Thursday, March 29, 2012

Fever by Lauren DeStefano

[Fever is the sequel to Wither, so it is suggested that you read Wither before reading this review so nothing is spoiled for you!]

"But there's no such thing as free. There are only different and more horrible ways to be enslaved."

Rhine and Gabriel have escaped the mansion, but danger is never far behind. 

Running away brings Rhine and Gabriel right into a trap, in the form of a twisted carnival whose ringmistress keeps watch over a menagerie of girls. Just as Rhine uncovers what plans await her, her fortune turns again. With Gabriel at her side, Rhine travels through an environment as grim as the one she left a year ago - surroundings that mirror her own feelings of fear and hopelessness. 

The two are determined to get to Manhattan, to relative safety with Rhine’s twin brother, Rowan. But the road there is long and perilous - and in a world where young women only live to age twenty and young men die at twenty-five, time is precious. Worse still, they can’t seem to elude Rhine’s father-in-law, Vaughn, who is determined to bring Rhine back to the any means necessary.


I adored Wither, so I was super excited when I won a copy of Fever from the lovely Alice Marvels. I actually can't believe I took as long as I did before I read it.

I don't know how much time I spent raving about DeStefano's writing in my review of Wither, but it's safe to say it wasn't nearly enough. I could quote any sentence in the book as an example of her style; that's how pretty it all is.

One thing I loved was that, even though it has been a few months since I read Wither, and my memories of how the world in it worked were a little fuzzy, I had no trouble at all picking up Fever and reading through it. That's a big plus to me, because I read a lot of series, and when you're reading a book, it saves a whole lotta time if you don't have to read every book that came before it just to keep up with the new one.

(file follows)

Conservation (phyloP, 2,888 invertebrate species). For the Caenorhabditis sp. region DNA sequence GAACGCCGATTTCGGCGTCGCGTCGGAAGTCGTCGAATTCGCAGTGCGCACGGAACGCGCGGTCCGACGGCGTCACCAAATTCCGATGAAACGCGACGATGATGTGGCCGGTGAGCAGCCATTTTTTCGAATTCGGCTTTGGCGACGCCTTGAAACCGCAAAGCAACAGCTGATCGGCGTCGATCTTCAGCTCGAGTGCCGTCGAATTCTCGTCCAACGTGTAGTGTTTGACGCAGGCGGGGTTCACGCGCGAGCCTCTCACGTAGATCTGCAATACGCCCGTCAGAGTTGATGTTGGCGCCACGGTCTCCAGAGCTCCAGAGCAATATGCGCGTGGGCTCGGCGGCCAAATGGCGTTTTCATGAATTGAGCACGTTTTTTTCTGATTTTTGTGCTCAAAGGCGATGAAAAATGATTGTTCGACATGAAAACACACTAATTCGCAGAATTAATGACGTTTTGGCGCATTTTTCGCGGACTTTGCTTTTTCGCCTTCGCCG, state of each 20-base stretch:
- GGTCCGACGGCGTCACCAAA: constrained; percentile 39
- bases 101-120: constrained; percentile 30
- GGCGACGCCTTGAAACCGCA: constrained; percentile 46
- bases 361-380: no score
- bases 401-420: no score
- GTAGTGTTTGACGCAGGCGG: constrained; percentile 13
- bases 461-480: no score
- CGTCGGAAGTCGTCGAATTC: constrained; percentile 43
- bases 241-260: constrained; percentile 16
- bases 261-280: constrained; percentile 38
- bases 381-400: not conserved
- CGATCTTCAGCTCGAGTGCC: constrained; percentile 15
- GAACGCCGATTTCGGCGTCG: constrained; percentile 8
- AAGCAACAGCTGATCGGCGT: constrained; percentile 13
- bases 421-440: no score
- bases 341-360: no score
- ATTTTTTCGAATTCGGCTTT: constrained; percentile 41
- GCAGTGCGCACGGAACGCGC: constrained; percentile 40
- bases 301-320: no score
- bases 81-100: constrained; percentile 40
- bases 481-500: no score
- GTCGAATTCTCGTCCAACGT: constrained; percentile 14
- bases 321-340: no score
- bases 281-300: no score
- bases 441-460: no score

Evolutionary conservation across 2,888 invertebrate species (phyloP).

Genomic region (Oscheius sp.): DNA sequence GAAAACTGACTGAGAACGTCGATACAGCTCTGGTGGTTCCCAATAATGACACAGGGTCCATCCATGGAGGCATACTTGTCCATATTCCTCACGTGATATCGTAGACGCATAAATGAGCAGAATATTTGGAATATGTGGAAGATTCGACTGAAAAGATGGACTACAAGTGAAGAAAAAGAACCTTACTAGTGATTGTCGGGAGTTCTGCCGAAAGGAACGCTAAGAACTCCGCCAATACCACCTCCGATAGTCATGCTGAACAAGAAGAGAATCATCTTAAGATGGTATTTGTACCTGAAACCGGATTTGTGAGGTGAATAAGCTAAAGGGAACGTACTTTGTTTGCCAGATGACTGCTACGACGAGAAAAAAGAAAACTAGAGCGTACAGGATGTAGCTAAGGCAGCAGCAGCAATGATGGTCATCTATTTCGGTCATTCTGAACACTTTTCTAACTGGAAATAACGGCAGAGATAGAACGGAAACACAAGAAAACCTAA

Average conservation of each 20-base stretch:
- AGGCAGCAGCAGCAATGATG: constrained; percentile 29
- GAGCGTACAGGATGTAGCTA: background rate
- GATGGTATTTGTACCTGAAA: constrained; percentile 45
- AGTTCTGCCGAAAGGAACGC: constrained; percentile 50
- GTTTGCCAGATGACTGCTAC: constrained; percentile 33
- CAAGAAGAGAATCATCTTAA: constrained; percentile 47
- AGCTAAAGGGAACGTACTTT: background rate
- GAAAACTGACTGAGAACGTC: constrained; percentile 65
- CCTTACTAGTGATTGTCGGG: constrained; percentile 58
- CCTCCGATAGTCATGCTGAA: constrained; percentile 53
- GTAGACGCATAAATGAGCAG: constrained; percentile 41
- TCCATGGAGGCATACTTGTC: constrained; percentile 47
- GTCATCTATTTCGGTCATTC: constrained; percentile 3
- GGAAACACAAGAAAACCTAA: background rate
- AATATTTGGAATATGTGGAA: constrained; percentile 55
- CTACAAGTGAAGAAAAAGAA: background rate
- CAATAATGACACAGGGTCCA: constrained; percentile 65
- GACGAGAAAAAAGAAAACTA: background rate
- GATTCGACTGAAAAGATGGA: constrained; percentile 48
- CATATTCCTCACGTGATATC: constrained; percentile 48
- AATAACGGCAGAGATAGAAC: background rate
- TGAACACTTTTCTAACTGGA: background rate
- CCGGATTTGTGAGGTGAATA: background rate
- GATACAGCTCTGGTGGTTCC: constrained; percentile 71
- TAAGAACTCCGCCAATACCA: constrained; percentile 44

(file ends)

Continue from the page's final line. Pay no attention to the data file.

I have to say again how much I love every character Lauren DeStefano creates. In this book, especially, I loved Maddie and Lilac and Simon, and I'm still a big fan of Rhine and her sister wives. It was definitely nice that there was more Gabriel in this book, so he was fleshed a little more.

Lastly, I love how action-packed this book is. I never knew what was coming up next in Rhine and Gabriel's journey, but I loved how you got to explore all these parts of the world DeStefano created.

I really don't have any complaints for this one; I give it five big hearts of approval! 

If you enjoyed Wither, chances are Fever will be a win with you, too. Don't miss this sequel—it continues a captivating trilogy, and I'll be thinking about this one until the last book comes out next year.

Read more reviews for Fever at:

Wednesday, March 14, 2012

Legend by Marie Lu

"Each day means a new twenty-four hours. Each day means everything's possible again. You live in the moment, you die in the moment, you take it all one day at a time."